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to challenge this driving ban?

(19 Posts)
AKMD Sat 17-Sep-11 11:36:40

I had a major operation a couolenof weeks ago which thankfully went very well and I'm now home. While I was in hospital a nurse was taking my blood pressure when I lost consciousness for 2 minutes and she couldn't rouse me. The hospital are treating this as a seizure and are requiring me to have MRI and EEG scans and to see a neurological consultant. In the meanwhile, I cannot drive, which means that I can't go to work or take my one year old to nursery.

Now, bearing in mind that the nurse taking my blood pressure got a reading of 94/46, I was on all sorts of medication, including opiates, and she had woken me in the middle of the night from a deep sleep, AIBU to think that I fainted and/or just went back to sleep again and that the hospital are going way over the top and to challenge the driving ban? I wouldn't mind so much if they were being quick with the scans but the MRI is booked for the end of October and I won't see a consultant until 2 weeks after that. This is going to cause me serious problems with work and childcare and potentially cost me an awful lot of money.

FabbyChic Sat 17-Sep-11 11:38:18

Pay for private scans if you can. Or ask your GP to monitor your blood pressure for a few weeks.

OldLadyKnowsNothing Sat 17-Sep-11 11:42:32

I'm not sure you can speed things up, other than going the private route suggested by FabbyChic. A friend of mine missed his footing on an uneven step, fell and fractured his skull; this was also treated as a seizure and it took many months before he got his license back. sad

HoneyPablo Sat 17-Sep-11 11:45:55

I am sure the nurse/hospital have taken all the relevant facts into consideration. Or do you know better?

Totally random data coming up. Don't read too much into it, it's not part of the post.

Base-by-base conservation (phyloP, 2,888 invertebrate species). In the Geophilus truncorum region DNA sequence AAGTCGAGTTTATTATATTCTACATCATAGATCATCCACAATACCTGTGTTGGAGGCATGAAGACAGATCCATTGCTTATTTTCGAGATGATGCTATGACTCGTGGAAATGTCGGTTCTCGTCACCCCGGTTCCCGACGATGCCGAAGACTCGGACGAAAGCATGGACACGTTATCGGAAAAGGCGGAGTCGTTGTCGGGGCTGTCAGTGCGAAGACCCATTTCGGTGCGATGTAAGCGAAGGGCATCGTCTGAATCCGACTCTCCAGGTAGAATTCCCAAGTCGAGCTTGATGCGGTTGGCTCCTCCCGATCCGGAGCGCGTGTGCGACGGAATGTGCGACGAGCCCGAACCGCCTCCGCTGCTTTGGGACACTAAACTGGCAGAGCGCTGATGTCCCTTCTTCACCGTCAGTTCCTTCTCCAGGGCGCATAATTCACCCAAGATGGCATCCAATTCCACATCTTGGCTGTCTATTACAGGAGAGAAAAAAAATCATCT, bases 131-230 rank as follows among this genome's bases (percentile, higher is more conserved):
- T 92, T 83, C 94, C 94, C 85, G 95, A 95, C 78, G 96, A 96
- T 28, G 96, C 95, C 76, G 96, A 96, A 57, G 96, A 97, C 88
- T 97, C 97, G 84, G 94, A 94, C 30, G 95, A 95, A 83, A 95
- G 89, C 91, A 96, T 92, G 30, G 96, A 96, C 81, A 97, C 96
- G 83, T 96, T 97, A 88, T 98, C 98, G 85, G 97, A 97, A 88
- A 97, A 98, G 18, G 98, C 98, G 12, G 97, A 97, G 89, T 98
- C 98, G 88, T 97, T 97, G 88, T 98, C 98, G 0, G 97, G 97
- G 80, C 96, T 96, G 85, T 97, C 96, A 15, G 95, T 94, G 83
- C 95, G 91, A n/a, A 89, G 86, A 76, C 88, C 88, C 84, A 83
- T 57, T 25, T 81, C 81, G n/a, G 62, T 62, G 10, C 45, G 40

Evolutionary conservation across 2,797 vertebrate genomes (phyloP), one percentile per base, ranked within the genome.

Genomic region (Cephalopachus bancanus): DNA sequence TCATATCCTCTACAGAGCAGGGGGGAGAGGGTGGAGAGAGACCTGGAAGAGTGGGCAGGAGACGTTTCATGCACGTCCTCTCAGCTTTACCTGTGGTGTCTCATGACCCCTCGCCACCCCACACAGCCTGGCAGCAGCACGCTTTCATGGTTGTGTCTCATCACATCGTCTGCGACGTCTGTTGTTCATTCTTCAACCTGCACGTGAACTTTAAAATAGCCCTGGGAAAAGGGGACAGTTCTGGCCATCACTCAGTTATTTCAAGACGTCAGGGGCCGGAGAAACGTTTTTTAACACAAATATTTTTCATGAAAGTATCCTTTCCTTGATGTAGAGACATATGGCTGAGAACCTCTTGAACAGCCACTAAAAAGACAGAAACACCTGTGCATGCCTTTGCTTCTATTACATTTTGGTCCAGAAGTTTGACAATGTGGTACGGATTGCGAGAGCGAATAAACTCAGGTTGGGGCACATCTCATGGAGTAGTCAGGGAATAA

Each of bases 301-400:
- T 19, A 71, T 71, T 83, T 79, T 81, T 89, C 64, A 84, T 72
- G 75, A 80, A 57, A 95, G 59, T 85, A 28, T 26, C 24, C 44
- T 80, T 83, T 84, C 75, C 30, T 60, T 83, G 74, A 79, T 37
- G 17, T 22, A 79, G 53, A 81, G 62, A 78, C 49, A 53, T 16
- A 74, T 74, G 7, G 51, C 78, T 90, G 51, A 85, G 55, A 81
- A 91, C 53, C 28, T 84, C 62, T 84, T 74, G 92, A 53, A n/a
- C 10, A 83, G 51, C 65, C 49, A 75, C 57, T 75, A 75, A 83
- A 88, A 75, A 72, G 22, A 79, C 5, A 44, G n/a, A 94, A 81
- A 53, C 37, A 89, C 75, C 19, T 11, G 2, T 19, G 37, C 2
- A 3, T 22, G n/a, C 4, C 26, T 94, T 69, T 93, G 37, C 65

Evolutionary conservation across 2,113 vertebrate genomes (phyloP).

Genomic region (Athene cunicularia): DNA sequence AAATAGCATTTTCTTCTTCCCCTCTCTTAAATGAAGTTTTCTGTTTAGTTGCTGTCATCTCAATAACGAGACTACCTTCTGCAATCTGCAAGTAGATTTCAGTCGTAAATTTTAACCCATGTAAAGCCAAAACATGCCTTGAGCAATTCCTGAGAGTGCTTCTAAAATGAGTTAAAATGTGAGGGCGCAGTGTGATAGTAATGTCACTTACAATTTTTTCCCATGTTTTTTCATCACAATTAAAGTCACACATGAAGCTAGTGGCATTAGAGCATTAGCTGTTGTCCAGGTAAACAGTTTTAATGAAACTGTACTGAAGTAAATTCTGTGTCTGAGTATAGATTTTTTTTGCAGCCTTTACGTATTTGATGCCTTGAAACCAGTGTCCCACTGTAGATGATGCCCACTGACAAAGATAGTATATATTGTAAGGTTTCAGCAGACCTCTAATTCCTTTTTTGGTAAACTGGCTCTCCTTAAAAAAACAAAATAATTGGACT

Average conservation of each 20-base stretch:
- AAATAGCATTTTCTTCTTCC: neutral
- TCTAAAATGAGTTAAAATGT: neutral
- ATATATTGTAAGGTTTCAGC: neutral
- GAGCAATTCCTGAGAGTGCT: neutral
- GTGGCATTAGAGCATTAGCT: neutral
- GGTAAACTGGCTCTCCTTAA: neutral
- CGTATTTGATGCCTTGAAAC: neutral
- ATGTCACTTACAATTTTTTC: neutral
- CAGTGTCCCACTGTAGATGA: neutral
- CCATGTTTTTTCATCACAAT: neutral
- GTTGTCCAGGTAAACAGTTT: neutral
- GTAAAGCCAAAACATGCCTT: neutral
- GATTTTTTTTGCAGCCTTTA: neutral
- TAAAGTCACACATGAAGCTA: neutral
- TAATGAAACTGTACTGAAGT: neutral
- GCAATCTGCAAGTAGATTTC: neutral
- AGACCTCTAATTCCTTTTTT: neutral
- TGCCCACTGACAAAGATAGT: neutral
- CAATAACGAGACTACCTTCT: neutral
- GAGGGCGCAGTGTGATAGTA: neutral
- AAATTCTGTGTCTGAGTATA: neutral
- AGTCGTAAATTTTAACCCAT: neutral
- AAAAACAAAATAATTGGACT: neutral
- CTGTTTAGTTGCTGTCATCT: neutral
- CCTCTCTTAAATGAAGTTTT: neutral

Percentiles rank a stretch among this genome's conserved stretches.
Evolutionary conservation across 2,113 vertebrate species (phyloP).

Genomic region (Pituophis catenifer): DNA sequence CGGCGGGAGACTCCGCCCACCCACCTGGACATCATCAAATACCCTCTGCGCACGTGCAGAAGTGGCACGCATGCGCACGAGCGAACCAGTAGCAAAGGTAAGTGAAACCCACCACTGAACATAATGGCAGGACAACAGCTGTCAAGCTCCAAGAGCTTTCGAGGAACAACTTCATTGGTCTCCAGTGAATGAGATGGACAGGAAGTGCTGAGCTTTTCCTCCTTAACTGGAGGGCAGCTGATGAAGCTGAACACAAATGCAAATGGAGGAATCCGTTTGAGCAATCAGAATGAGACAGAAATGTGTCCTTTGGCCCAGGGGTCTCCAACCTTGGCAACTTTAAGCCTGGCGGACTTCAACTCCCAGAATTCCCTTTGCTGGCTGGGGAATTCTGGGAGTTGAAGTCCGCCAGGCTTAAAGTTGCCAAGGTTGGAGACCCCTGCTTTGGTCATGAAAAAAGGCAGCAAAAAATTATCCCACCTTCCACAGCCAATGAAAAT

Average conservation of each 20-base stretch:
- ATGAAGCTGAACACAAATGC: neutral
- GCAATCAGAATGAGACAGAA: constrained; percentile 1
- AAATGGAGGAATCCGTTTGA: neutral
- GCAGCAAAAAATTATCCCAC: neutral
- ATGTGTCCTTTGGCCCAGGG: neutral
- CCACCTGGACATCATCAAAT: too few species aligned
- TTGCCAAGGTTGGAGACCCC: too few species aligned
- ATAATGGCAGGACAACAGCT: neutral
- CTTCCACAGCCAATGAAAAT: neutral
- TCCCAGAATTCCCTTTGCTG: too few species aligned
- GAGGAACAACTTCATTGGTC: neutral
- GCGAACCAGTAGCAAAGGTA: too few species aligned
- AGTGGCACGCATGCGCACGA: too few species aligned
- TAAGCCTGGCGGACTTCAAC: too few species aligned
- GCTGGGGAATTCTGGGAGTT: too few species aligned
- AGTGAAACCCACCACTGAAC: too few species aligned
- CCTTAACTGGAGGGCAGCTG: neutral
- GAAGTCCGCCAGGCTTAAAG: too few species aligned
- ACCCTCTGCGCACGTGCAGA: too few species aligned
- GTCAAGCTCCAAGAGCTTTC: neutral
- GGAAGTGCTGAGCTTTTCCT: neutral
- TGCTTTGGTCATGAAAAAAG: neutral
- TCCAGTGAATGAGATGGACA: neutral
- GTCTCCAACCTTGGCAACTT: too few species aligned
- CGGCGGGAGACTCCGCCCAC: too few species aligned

I agree it is a PITA for you at the moment but imagine how much a PITA it would be if you did have a seizure whilst driving and killed somebody. If it was my LO, I would want somebody's head on a plate if they knowingly let you drive whilst under investigation for seizures.

gillybean2 Sat 17-Sep-11 11:47:06

look at it from the other side. If you or your child were hit by a driver who had previously had a possibly seizure and was waiting for further tests/scans to check but was adament that it wasn't... would you say 'oh it's ok because it hadn't been proved yet' and they know best and it's more important for them to get to work. Or would you be saying they shouldn't of been driving until it was proven they were ok too...

soverylucky Sat 17-Sep-11 11:47:51

Message withdrawn at poster's request.

AKMD Sat 17-Sep-11 11:48:38

I know what you're saying Honey but even the neurologist who examined me the next day thought it was taking the mick a bit. The hospital is also not in my home town, which means at least three trips into central London.

Birdsgottafly Sat 17-Sep-11 11:48:52

By the time you challenge it, you probably would have had your results.

Doctors have to err on the side of caution, you don't know whether you are fit to drive and neither do they until the tests are done.

mummymccar Sat 17-Sep-11 11:50:12

I'm not sure if it is the same across the whole of the UK but when this happened to me in Wales I was given a 12 month driving ban however, after investigations (which took a couple of months) the neurologist concluded that mine were migraine related and unlikely to happen again as long as I took my migraine medication. He sent me and my GP letters saying this and my ban was lifted.
There isn't much you can do except go down the private route as Fabbychic said, and I think you have to prepare that this may last longer than a couple of weeks. If there really isn't a problem then you'll be given your license back soon but they have to err on the side of caution here. You could kill an innocent person if you have a seizure behind the wheel. From what you've said though I'm sure it'll all be sorted soonish.

SoupDragon Sat 17-Sep-11 11:50:44

No, you are not being unreasonable to think you may have just fainted, you can think whatever you like. However, the medical prefessionals would be negligent to let you drive if they, being more qualified than you, think it may have been a seizure.

mummymccar Sat 17-Sep-11 11:52:13

I should also say actually that mine were absence seizures not grand mals. I'm not sure if that makes any difference?

slavetofilofax Sat 17-Sep-11 11:52:42